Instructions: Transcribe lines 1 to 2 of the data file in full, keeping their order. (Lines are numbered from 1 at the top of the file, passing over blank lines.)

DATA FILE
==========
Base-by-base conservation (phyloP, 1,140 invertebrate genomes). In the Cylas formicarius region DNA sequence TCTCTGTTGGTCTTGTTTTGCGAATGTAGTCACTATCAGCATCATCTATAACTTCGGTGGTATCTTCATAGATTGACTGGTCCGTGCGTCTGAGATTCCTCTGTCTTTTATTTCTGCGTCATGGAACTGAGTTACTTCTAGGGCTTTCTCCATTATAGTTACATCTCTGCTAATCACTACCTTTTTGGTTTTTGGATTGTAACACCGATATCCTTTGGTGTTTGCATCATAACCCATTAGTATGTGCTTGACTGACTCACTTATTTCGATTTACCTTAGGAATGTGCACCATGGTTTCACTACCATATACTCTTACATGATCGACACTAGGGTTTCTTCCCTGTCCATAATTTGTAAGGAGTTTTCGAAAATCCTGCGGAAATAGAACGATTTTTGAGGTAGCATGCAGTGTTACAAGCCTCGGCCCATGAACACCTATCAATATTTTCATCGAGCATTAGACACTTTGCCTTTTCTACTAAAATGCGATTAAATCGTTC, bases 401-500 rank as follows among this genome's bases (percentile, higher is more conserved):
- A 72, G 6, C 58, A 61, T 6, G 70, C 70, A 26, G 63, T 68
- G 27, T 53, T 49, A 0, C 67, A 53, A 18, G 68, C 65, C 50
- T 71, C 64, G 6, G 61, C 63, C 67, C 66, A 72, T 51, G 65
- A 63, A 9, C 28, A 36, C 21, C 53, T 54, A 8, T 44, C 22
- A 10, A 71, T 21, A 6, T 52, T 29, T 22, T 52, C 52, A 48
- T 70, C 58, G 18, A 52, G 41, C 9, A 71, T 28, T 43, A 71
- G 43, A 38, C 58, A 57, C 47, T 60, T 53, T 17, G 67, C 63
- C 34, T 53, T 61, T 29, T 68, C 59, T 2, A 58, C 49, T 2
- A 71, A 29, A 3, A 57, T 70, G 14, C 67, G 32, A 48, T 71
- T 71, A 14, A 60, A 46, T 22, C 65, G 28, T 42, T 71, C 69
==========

Base-by-base conservation (phyloP, 1,140 invertebrate genomes). In the Cylas formicarius region DNA sequence TCTCTGTTGGTCTTGTTTTGCGAATGTAGTCACTATCAGCATCATCTATAACTTCGGTGGTATCTTCATAGATTGACTGGTCCGTGCGTCTGAGATTCCTCTGTCTTTTATTTCTGCGTCATGGAACTGAGTTACTTCTAGGGCTTTCTCCATTATAGTTACATCTCTGCTAATCACTACCTTTTTGGTTTTTGGATTGTAACACCGATATCCTTTGGTGTTTGCATCATAACCCATTAGTATGTGCTTGACTGACTCACTTATTTCGATTTACCTTAGGAATGTGCACCATGGTTTCACTACCATATACTCTTACATGATCGACACTAGGGTTTCTTCCCTGTCCATAATTTGTAAGGAGTTTTCGAAAATCCTGCGGAAATAGAACGATTTTTGAGGTAGCATGCAGTGTTACAAGCCTCGGCCCATGAACACCTATCAATATTTTCATCGAGCATTAGACACTTTGCCTTTTCTACTAAAATGCGATTAAATCGTTC, bases 401-500 rank as follows among this genome's bases (percentile, higher is more conserved):
- A 72, G 6, C 58, A 61, T 6, G 70, C 70, A 26, G 63, T 68